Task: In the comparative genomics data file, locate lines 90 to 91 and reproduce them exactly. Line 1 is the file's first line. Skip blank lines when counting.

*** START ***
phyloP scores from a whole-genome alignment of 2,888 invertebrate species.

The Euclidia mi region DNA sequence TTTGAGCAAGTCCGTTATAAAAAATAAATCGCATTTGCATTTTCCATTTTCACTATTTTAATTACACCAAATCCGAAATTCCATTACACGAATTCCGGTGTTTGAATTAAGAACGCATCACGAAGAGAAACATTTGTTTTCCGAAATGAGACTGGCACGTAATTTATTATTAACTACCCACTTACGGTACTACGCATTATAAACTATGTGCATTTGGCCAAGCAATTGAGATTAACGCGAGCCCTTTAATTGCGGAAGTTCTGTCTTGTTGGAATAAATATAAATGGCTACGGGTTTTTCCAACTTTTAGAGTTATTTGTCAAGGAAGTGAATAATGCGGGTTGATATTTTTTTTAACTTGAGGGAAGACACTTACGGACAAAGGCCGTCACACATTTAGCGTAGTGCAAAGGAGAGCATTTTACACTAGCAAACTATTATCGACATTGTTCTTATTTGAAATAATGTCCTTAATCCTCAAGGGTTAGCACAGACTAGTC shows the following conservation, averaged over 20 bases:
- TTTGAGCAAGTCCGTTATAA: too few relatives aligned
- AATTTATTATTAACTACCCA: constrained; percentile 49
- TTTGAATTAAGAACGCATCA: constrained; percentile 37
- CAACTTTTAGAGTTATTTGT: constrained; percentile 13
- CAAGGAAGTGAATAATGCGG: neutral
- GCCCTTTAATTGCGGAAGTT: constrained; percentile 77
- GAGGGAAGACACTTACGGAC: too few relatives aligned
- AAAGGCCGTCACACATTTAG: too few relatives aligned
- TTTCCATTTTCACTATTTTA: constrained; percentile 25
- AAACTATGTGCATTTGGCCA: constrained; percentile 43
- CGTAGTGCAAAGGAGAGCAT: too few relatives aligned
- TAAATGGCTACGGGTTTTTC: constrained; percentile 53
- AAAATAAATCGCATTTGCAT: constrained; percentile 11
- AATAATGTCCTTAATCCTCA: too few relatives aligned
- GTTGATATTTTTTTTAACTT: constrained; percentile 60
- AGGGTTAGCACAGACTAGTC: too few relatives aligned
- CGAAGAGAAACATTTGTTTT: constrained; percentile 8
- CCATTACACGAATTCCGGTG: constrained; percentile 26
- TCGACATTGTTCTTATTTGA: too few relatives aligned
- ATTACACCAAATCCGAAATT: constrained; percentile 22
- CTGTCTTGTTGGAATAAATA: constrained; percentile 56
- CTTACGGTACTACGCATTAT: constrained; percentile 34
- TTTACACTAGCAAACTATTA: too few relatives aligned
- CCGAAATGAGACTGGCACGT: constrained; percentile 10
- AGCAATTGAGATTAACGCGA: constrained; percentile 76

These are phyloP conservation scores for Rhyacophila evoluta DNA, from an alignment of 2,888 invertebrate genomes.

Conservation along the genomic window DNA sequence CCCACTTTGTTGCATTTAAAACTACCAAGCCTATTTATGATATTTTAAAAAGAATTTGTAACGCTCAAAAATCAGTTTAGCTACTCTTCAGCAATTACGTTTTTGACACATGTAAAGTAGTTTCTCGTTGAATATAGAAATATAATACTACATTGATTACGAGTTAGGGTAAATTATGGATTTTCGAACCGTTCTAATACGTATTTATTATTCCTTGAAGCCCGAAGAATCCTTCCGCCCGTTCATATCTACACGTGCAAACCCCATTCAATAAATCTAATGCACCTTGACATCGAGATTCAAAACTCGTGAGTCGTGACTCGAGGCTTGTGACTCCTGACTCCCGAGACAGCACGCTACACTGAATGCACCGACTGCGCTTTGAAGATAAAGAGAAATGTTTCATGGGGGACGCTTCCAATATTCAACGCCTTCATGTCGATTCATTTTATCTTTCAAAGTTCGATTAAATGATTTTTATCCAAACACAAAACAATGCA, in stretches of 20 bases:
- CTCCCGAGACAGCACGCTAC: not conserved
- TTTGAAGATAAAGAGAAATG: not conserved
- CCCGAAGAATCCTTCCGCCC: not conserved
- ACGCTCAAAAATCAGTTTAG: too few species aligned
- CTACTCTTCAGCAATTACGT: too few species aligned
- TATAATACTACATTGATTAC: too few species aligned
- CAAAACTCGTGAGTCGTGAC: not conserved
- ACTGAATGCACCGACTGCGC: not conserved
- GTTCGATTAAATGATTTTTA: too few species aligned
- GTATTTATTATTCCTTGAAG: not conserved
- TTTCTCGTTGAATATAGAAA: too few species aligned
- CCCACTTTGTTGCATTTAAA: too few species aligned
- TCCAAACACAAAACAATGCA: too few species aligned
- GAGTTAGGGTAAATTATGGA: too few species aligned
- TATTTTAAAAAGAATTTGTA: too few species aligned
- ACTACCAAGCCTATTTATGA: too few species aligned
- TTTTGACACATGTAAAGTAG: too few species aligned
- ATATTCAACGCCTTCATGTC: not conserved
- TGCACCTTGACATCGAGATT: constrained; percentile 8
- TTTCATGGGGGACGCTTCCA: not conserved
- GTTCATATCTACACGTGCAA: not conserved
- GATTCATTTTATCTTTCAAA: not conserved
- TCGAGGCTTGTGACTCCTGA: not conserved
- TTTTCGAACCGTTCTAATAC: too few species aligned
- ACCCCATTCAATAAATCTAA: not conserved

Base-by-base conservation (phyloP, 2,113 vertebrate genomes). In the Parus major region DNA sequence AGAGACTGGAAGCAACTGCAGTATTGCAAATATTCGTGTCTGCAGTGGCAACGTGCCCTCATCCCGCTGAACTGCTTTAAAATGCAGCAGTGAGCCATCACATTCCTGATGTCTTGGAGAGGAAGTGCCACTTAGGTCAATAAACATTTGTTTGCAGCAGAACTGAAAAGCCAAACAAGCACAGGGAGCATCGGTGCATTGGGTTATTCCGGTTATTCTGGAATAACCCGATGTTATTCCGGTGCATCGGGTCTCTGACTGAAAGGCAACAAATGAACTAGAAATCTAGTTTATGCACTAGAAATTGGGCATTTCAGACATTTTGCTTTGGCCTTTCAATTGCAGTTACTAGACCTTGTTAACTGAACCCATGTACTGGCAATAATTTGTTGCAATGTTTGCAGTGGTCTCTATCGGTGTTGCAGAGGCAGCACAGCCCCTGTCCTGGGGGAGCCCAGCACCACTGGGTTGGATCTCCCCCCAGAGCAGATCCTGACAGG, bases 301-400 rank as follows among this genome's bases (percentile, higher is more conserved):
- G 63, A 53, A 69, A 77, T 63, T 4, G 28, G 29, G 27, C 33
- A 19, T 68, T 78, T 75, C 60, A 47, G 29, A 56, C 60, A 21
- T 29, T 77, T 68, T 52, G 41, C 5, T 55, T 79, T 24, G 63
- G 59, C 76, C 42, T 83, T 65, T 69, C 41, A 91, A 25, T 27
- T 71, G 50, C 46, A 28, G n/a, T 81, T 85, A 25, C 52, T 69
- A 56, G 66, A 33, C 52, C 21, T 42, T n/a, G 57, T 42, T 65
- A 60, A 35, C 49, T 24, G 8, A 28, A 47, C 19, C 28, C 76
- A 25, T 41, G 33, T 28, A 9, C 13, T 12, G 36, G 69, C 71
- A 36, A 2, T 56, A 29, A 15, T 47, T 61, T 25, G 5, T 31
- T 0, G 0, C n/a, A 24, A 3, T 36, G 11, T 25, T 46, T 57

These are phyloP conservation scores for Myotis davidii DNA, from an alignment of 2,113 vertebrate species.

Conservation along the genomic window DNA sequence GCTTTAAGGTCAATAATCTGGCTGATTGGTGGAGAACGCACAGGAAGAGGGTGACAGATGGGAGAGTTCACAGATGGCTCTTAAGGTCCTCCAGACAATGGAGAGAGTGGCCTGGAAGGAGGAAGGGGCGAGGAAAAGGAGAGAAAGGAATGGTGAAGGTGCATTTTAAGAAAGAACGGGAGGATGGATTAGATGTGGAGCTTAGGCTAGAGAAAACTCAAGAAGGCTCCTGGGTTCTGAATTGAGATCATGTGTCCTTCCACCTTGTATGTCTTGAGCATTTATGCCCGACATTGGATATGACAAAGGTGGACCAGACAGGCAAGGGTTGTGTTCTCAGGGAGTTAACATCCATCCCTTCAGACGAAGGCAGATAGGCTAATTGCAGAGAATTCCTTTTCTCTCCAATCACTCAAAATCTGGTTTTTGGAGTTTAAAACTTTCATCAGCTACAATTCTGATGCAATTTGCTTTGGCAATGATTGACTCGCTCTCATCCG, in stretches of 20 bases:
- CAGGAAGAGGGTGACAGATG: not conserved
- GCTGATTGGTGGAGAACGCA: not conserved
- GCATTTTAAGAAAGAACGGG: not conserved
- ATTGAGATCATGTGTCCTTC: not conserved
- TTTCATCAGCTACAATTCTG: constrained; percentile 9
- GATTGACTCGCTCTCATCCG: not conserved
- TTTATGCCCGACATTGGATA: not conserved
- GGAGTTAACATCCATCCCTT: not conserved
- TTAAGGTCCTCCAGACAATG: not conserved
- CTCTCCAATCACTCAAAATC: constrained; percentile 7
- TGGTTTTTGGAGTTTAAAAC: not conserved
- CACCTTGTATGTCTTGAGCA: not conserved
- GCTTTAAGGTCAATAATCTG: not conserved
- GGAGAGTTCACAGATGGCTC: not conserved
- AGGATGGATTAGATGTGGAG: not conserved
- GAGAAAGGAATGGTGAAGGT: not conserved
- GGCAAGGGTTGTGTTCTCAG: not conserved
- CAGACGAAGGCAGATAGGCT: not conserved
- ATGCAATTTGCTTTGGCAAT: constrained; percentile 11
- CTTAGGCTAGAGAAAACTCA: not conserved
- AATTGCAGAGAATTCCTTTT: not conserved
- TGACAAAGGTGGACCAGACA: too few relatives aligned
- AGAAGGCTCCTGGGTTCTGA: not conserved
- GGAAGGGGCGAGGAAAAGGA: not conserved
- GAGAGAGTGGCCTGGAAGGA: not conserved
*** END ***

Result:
- AGAAGGCTCCTGGGTTCTGA: not conserved
- GGAAGGGGCGAGGAAAAGGA: not conserved